That shook her like a reed.O helmsman, turn thy wheel! Will no surmise
Cleave through the midnight drear?
No warning of the horrible surprise
Reach thine unconscious ear?She rushed upon her ruin.  Not a flash
Broke up the waiting dark;
Dully through wind and sea one awful crash
Sounded, with none to mark.Scarcely her crew had time to clutch despair.
So swift the work was done:
Ere their pale lips could frame a speechless prayer,
They perished, every one!


Titanic Premonitions
Celia Thaxter, writer of the poem, 'A Tryst'.

Celia Laighton was born in 1836, and five years later, her father became the keeper of a lighthouse off Portsmouth, New Hampshire, USA. Her next few years would be greatly influenced by her surroundings, and when she began to produce works, such as poems and verse, the main topic would be the sea, ships, and the people associated with them.

She married Levi Thaxter, who was a poet himself, and continued to produce works of a nautically-themed nature, which led to the publication, in 1874, of a book of poetry called 'Poems of Celia Thaxter'. The poem in question, 'A Tryst', has been reproduced in the table shown here below left. We should be glad that there were survivors in the real disaster, as Thaxter's poem ends with the line, 'They persished, every one!'.

Celia Thaxter died in August, 1894, never to realise the incredible coincidence between her poem and the disaster that would follow in thirty-eight years time.

Another psychic who would eventually have an even more spectacular coincidence with the Titanic disaster was the British journalist William Thomas Stead. Stead was a crusading journalist, who brought to the public outrages and injustices, and had quite a following. He was such an influence that many of his campaigns would lead to changes in policy by Government. (He had, during a campaign to raise the age of consent, purchased a thirteen year-old girl for £5, to show how easy it was to procure girls for prostition. He was charged with unlawful kidnap, and jailed, along with five others, for three months. But the Government raised the age of consent later the same year, so his actions had influenced the Government to change the law.)

Titanic Premonitions
The infuential and prophetic William Thomas Stead, who didn't foresee his own death aboard Titanic .

He had started working for the Pall Mall Gazette as assistant editor, and had then taken over as editor, and it was during this period that he wrote a piece for the Gazette, titled 'How the mail steamer went down in mid-Atlantic, by a survivor'. It tells the story of a steamship that collides with another and many of the crew and passengers are lost because of the lack of sufficient lifeboat capacity. At the end of the piece, he wrote a sidenote; 'This is exactly what might take place and will take place if the liners are sent to the sea short of boats. - Ed.'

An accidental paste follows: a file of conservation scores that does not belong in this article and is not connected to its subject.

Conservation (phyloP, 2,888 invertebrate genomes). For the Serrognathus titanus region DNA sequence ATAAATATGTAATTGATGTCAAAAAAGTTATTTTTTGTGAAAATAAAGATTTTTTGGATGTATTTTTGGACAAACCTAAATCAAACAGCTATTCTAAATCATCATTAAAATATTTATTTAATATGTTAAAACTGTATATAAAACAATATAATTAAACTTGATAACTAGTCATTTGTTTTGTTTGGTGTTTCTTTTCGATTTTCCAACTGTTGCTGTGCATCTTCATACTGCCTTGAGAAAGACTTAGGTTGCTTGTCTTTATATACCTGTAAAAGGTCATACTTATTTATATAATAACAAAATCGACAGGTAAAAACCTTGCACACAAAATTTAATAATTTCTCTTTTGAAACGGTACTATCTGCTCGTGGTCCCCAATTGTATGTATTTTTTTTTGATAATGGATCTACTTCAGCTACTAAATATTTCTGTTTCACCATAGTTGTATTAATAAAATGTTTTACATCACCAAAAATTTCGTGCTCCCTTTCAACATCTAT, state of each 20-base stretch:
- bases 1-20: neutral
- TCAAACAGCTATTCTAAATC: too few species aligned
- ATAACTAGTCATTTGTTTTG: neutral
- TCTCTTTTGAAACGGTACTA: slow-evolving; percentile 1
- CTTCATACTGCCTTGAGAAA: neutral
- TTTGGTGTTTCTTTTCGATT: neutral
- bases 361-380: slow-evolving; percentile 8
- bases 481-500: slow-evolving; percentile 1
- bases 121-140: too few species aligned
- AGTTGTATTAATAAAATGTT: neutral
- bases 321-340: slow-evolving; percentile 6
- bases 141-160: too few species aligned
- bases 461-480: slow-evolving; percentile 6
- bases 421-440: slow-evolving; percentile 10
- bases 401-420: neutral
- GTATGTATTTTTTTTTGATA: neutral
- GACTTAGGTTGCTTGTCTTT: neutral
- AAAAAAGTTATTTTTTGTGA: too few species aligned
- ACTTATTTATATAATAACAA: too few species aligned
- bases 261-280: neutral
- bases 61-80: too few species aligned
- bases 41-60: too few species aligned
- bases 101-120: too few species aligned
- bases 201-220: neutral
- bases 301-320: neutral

Stead left the Pall Mall Gazette, to found the monthly periodical, Review of Reviews, 1890. In another very strange coincidence, as part of its 1892 Christmas Special Edition, he described a fictional Atlantic voyage to Chicago's World Fair in the following year, entitled 'From The Old World To The New.' The piece described crossing the Atlantic aboard the White Star Line's Majestic, one of the finest liners of that period, and during the crossing, a clairvoyant passenger encounters two ghostly survivors from the wreck of the Ann and Jane, which sank after striking an iceberg. The survivors are rescued and Majestic steers south to avoid the ice field.

These two examples of Stead's prophetic powers might be impressive in their own right, but the final twist in his own story would not become apparent until twenty years after the publication of 'From The Old World To The New'. In 1912, at the invitation of his good friend President Taft, Stead was to attend and speak at a rally for world peace at New York's Carnegie Hall.

Stead travelled on Titanic , and was lost in the sinking.